Considering the financial resources controlled by ICANN, and the expectation that they will perceive OpenNIC as a threat should we gain a sufficient userbase, we really should put some legal work into shielding ourselves and our project from the possibility that they will try some legal challenge. Though U.S. courts have ruled that American trademark law cannot be applied to TLDs (see the case about establishing ".web", for example), that doesn't mean they will necessarily follow that to its logical conclusion.

    The thing here is that Disney, Coke, Nike and such have put a lot of money into building a legal system in which certain structures of incorporation become immune to any single government's pressure by simply moving their activities around the globe. We can, potentially, take advantage of this system to keep the OpenNIC DNS unencumbered by inappropriate nationalist interference by seeing that our infrastructure is as widespread as possible. This is what you might call a worst-case scenario response, since I certainly hope it would not come to having to shift the Tier 0 server to Sealand, for example.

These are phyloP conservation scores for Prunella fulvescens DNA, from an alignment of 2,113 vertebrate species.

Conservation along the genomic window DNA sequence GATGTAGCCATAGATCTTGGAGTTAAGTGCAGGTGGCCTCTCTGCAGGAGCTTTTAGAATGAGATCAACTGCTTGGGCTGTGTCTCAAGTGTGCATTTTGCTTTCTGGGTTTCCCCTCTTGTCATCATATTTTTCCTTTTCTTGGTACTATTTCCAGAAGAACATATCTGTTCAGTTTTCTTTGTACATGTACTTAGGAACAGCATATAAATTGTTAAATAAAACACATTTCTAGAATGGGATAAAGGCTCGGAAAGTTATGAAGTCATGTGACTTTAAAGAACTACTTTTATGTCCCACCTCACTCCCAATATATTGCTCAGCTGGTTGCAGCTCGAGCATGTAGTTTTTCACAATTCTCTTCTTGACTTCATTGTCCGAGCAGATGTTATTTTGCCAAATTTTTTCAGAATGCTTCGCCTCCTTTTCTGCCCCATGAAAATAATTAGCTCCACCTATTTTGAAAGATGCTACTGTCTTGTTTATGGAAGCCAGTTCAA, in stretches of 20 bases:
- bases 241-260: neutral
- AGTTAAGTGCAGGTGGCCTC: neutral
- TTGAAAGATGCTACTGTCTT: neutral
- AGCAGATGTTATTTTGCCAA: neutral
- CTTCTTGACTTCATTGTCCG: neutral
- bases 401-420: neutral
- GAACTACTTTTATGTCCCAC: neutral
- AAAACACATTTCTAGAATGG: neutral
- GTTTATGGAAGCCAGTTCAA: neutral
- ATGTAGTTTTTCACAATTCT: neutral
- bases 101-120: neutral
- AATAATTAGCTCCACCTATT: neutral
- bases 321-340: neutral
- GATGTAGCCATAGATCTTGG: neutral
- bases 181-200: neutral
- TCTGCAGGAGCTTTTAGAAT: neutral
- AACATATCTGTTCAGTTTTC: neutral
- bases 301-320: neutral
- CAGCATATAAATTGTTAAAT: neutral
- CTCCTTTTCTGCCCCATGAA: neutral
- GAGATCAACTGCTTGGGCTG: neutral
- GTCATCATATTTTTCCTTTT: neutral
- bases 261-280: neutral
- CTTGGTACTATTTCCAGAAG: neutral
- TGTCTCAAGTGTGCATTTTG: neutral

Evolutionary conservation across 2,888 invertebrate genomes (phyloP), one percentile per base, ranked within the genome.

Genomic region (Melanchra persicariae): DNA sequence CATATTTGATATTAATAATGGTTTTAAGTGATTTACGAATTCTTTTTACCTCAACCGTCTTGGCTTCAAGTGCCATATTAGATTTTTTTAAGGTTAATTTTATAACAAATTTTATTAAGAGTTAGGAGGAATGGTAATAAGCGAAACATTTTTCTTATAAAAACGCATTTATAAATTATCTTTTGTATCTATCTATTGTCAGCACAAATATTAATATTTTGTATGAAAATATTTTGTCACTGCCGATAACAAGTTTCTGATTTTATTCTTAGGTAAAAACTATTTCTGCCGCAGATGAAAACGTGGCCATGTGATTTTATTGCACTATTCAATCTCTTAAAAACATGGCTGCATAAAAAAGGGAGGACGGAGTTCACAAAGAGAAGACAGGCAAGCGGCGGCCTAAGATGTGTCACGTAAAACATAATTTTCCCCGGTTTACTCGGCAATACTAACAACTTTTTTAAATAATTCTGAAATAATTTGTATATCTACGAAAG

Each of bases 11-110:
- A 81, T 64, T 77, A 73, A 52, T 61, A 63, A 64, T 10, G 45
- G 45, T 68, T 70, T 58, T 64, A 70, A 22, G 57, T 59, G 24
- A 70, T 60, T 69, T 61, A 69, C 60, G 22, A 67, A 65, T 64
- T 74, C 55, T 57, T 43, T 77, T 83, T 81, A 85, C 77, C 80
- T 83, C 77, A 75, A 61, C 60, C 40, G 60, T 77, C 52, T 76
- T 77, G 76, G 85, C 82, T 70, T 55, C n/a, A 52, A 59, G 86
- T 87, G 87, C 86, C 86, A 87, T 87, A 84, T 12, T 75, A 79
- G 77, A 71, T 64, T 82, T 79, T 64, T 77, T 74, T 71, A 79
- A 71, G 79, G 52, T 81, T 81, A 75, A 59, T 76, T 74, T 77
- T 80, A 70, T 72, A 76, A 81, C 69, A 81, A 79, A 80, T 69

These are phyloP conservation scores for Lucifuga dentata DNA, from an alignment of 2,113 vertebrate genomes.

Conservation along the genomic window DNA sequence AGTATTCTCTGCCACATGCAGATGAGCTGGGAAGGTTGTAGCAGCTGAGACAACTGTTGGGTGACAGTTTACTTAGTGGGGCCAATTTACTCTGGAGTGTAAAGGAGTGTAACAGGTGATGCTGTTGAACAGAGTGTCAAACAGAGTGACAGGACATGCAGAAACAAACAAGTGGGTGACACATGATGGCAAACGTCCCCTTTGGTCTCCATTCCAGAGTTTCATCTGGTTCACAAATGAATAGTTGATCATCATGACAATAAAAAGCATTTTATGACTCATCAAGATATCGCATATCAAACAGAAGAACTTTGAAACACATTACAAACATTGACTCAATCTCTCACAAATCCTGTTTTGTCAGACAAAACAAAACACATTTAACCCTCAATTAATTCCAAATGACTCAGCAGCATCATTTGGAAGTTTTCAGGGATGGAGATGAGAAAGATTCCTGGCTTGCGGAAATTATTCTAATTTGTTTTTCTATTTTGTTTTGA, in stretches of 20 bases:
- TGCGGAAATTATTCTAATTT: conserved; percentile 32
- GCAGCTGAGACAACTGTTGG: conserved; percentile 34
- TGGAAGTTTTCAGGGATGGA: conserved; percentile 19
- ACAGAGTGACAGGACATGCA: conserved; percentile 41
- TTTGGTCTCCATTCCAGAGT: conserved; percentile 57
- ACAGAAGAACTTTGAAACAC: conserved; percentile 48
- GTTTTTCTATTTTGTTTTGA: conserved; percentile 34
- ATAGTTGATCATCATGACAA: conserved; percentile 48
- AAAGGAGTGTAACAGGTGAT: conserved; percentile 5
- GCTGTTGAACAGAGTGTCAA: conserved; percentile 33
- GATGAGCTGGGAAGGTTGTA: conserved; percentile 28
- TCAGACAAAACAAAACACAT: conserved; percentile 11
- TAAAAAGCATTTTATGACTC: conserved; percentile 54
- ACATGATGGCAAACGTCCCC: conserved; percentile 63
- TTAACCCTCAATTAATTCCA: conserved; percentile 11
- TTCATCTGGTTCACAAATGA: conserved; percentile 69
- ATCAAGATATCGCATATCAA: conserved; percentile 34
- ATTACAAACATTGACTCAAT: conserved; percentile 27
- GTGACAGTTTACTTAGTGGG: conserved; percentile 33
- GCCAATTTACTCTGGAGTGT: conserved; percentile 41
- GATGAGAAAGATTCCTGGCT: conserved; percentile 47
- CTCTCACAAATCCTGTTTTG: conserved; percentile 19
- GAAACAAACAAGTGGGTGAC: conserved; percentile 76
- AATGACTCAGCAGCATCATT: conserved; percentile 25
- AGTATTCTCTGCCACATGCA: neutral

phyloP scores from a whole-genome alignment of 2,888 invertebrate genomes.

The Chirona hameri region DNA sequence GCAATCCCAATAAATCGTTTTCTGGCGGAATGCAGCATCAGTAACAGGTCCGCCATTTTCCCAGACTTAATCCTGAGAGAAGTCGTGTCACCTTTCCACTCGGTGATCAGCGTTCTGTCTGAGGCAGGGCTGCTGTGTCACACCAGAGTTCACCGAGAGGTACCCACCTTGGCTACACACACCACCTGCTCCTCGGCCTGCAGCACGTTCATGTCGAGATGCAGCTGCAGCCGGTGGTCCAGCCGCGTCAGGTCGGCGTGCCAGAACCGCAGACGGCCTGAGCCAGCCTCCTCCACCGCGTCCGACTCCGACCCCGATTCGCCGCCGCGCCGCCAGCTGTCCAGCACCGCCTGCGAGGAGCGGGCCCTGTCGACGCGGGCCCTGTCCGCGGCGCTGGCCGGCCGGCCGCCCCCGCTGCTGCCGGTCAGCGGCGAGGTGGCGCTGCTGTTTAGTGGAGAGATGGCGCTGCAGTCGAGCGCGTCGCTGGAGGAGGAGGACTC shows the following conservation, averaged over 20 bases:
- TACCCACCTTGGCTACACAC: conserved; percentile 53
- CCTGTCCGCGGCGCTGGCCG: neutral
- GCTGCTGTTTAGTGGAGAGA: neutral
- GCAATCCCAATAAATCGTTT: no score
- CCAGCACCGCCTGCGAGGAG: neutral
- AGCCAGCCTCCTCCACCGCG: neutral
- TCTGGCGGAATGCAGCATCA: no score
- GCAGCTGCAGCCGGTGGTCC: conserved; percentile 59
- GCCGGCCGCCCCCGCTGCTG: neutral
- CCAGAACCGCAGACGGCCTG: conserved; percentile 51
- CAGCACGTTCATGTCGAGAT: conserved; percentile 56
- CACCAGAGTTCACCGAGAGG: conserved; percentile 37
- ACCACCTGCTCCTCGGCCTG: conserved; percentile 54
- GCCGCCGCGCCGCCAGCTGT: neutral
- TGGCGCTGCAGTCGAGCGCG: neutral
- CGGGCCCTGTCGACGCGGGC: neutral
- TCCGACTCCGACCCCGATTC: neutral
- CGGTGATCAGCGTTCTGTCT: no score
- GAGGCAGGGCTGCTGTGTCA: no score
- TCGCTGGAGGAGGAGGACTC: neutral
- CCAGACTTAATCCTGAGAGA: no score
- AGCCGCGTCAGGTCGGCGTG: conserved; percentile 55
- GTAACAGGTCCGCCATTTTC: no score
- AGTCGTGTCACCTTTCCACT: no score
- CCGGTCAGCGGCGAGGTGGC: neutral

• Join ICANN.

    I, personally, have registered as an ICANN "At-Large" member and (unless someone else in OpenNIC decides to run; I'm not really that interested; I just think it would help if one of us were) will be nominating myself for the election next month to fill the five "At-Large" slots on the ICANN Board of Directors. I encourage all of you to register to vote in that election as well. If we can get people with aligning interests onto ICANN's Board, even though it would not be a majority, it could be enough to bring them to cooperate with us, or at least to keep them from suing us ... ;-)

Discuss?